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pohnpei397 eNotes educator| Certified Educator

The term "ceiling effect" has two different meanings in social science research.

First, a ceiling effect is seen when an independent variable no longer affects a dependent variable after the independent variable reaches some particular level.  As an example, let's say that the richer a person becomes, the more likely he or she is to be a Republican.  But let's also say that once the person's wealth (the independent variable) reaches a certain level, getting more money (increase in the independent variable) does not make the person more likely to be a Republican (no more effect on the dependent variable.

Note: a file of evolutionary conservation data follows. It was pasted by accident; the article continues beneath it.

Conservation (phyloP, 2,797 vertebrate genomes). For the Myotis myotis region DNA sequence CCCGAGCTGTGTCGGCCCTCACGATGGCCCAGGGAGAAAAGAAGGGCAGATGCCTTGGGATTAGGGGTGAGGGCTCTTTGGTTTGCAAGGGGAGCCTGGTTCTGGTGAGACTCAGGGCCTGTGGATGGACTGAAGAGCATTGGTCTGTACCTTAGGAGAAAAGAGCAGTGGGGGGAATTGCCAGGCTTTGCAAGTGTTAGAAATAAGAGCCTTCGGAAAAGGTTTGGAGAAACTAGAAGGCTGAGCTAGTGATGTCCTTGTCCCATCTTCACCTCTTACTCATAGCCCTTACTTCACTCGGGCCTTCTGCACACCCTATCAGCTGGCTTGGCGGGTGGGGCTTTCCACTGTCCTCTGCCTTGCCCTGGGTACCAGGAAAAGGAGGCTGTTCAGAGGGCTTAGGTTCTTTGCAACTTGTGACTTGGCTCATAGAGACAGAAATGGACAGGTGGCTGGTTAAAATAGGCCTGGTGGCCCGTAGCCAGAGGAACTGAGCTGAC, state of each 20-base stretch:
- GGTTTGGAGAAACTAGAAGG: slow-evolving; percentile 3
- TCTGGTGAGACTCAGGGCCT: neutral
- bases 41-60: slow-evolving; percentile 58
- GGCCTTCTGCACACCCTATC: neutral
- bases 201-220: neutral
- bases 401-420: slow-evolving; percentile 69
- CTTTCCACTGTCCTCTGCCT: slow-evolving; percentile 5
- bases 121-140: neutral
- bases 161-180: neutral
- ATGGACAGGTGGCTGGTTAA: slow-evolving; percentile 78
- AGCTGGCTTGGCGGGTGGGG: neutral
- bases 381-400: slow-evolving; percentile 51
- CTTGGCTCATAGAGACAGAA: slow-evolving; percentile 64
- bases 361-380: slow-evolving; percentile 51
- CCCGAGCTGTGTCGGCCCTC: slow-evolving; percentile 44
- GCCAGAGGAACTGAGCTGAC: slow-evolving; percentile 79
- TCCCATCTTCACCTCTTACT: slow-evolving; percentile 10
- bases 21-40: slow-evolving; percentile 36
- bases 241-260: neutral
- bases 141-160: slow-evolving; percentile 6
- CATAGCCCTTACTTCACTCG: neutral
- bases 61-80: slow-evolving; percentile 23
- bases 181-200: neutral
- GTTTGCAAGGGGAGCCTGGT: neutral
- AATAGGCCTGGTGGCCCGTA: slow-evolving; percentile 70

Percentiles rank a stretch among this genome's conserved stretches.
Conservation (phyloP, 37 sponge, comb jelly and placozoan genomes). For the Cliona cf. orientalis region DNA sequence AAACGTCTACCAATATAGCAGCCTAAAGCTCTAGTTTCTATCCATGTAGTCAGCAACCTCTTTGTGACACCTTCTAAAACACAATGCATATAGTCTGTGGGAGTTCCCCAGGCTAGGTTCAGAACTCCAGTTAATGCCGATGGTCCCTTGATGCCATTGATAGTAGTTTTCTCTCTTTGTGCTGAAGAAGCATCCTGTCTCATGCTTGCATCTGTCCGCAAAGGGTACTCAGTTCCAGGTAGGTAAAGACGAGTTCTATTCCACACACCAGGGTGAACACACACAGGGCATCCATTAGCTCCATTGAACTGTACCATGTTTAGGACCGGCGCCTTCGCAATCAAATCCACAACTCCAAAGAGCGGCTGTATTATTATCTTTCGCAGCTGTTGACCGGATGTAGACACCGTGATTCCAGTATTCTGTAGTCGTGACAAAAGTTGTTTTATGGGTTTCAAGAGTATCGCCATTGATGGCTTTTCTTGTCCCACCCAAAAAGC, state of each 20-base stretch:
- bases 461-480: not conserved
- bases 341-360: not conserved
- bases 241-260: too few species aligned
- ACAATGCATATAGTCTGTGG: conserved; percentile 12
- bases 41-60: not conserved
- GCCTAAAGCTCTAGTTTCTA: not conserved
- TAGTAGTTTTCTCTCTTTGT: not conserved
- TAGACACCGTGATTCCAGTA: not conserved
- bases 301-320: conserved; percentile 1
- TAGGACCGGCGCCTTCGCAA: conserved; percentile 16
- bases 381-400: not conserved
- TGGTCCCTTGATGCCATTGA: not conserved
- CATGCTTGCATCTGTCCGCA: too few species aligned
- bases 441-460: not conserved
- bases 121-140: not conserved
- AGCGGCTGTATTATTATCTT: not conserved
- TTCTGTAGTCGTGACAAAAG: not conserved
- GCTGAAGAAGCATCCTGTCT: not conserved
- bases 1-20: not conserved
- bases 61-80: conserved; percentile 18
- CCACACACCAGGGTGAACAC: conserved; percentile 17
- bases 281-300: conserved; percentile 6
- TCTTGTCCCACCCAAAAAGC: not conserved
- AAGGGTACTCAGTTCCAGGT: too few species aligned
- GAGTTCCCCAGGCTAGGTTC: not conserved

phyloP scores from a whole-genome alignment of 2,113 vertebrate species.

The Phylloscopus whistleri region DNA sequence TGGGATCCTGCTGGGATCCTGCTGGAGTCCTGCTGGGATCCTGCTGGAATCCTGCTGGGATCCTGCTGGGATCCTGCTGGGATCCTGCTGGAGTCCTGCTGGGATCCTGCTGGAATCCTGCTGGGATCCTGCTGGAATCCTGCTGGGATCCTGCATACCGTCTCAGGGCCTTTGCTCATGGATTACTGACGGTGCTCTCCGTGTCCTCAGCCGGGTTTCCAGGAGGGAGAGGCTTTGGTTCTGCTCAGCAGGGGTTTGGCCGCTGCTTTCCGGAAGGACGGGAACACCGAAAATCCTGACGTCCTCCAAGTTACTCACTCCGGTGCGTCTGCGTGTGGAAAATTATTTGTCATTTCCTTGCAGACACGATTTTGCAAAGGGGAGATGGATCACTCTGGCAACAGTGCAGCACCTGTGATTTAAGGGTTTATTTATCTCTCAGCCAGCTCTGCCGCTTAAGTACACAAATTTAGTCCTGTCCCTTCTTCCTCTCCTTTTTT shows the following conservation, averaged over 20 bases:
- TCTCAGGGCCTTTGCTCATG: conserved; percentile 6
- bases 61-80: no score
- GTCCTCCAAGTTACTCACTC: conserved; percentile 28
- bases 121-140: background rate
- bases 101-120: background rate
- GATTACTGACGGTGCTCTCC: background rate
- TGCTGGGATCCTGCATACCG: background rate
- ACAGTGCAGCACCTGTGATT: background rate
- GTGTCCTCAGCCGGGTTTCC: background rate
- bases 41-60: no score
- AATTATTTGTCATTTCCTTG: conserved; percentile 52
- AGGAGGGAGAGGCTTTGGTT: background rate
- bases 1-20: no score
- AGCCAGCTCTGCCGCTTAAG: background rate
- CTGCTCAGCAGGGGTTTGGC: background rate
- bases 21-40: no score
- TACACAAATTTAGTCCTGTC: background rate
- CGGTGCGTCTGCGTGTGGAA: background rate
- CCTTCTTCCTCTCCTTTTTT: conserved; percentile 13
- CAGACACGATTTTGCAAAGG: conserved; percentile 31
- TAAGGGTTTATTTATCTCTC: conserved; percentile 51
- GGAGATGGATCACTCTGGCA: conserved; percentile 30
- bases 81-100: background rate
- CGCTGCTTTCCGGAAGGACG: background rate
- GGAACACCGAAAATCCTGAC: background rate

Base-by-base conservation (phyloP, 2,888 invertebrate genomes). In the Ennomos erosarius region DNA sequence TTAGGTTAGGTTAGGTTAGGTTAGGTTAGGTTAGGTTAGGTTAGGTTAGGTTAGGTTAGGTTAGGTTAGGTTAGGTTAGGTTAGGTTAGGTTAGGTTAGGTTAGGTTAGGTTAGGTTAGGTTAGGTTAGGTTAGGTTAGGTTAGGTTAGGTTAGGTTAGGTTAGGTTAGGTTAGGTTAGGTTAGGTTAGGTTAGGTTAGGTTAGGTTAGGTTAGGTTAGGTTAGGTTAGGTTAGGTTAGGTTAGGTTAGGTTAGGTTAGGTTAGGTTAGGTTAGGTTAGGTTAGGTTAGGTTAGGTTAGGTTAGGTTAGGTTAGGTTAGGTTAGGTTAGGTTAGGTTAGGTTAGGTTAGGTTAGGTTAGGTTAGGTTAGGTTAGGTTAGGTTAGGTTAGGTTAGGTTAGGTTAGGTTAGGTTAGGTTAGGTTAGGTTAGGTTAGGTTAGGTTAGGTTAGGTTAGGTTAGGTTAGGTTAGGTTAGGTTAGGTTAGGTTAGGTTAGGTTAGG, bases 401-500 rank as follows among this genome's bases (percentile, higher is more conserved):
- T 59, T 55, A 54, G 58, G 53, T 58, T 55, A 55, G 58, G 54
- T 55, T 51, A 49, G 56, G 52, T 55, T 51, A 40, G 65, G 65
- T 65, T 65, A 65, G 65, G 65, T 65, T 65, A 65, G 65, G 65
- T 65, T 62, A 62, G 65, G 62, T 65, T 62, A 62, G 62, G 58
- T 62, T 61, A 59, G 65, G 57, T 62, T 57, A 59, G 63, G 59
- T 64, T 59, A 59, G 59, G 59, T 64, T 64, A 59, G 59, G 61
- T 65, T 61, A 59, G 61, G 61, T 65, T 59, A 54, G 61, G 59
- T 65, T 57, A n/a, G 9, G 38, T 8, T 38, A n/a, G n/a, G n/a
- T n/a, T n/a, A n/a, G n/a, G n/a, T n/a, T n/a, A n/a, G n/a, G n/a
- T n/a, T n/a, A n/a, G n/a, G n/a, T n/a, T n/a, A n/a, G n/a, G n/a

Second, "ceiling effect" can refer to studies in which a variable is not measured above a certain level.  For example, a survey of how much money people make might have a last category for $1 million per year and up.  This is a ceiling effect because the variable (income) is no longer measured past the $1 million per year level.